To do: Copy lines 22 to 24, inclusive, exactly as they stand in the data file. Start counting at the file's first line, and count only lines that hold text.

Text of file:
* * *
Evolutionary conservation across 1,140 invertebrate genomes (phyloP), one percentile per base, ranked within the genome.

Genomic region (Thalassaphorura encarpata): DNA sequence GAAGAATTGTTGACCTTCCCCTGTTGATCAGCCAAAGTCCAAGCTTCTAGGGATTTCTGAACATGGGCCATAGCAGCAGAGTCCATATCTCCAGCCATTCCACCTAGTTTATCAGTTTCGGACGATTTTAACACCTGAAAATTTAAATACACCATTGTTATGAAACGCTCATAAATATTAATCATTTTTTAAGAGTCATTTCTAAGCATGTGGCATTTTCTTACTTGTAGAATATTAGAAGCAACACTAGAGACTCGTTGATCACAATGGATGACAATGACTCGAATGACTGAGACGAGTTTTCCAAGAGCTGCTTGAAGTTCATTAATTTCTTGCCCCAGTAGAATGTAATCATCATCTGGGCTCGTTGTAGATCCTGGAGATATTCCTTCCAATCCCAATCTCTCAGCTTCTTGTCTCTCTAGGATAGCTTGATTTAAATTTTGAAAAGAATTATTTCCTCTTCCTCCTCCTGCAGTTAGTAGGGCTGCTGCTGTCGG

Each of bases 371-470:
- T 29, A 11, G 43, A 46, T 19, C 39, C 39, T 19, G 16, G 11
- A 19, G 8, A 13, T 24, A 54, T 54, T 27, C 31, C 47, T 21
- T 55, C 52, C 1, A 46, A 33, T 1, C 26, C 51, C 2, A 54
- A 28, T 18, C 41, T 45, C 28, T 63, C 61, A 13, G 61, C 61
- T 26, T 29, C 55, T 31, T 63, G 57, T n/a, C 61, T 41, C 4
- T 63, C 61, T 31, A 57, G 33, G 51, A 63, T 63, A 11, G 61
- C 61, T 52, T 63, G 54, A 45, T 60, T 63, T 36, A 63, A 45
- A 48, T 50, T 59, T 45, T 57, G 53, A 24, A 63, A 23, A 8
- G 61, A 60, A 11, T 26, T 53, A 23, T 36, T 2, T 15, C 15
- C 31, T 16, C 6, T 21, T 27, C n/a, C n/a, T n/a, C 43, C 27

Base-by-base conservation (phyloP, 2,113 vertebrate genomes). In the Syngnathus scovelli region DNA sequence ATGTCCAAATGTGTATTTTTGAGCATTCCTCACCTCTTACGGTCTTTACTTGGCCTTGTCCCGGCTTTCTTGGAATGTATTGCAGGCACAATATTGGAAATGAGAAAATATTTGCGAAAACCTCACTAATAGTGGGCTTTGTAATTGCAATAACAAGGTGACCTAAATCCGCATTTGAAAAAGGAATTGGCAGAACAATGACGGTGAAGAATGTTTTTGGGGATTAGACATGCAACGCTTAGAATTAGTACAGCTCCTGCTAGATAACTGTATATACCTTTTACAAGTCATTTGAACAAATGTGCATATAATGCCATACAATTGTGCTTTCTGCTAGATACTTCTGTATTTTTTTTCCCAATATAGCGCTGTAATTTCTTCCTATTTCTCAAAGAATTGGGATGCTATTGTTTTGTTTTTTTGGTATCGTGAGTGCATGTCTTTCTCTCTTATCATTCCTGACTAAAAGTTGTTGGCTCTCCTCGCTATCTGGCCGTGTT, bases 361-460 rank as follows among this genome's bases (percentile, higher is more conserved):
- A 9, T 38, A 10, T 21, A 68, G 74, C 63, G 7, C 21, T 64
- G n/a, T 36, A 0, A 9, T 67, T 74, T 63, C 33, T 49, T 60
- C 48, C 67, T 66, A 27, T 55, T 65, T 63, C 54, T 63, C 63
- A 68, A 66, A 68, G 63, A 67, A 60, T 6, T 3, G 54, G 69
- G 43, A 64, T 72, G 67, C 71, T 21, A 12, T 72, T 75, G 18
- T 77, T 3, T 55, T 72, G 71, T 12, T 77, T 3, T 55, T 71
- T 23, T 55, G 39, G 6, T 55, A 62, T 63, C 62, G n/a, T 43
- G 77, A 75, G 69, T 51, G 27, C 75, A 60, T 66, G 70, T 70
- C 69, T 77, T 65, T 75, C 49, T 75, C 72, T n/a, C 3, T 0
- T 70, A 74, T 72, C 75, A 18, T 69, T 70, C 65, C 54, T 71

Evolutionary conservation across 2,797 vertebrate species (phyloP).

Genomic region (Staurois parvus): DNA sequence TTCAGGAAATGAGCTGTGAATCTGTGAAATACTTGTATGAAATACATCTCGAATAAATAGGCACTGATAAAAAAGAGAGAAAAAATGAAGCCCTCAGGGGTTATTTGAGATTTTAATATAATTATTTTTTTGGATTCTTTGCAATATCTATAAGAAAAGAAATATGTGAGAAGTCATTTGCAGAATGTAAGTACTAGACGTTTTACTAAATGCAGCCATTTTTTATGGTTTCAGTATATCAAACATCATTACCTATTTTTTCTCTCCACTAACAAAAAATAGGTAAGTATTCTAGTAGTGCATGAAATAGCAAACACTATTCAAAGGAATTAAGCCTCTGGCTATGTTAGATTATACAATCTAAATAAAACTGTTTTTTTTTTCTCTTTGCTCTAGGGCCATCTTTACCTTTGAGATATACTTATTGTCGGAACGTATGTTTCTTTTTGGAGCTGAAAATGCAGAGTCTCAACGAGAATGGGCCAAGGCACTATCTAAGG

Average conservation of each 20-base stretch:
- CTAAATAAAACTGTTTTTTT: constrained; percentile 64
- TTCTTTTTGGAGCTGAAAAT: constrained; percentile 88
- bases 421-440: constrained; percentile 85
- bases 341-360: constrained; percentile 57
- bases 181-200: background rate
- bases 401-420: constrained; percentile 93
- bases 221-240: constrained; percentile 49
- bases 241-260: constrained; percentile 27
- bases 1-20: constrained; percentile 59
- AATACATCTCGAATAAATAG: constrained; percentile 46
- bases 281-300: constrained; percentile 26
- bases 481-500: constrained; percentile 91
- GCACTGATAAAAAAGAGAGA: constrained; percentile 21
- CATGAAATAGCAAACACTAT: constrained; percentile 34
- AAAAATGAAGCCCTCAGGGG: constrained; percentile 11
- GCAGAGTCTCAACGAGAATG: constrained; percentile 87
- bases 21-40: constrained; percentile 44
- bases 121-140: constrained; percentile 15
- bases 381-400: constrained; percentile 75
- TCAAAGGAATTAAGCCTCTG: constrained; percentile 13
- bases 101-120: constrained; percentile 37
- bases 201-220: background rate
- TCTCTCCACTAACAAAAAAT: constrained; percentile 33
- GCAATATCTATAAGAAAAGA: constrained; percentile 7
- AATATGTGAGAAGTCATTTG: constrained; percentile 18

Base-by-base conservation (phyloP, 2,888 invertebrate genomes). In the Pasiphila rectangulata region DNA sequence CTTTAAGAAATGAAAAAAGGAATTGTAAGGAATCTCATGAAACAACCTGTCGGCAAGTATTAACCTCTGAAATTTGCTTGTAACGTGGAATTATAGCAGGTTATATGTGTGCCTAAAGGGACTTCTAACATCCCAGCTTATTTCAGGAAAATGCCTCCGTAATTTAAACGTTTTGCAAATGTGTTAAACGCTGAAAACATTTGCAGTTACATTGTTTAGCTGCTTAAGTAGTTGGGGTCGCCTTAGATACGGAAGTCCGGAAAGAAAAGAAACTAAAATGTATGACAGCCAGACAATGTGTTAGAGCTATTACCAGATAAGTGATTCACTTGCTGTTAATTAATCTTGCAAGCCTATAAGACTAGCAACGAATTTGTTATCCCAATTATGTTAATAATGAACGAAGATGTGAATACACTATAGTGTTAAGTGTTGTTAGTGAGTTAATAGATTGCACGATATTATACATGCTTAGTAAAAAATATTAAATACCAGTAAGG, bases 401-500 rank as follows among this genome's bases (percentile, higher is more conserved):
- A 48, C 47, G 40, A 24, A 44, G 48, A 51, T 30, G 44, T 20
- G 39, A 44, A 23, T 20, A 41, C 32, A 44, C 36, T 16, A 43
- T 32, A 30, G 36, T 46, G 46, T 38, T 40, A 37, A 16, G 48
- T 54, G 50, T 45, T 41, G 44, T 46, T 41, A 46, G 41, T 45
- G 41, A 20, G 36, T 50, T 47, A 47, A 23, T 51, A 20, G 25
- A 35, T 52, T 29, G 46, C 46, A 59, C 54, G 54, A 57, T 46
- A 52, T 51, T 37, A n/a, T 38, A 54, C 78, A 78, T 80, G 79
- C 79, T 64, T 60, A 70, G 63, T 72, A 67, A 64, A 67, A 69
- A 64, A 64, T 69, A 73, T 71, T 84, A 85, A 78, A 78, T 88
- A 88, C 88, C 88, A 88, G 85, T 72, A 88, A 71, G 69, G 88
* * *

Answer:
- G 77, A 75, G 69, T 51, G 27, C 75, A 60, T 66, G 70, T 70
- C 69, T 77, T 65, T 75, C 49, T 75, C 72, T n/a, C 3, T 0
- T 70, A 74, T 72, C 75, A 18, T 69, T 70, C 65, C 54, T 71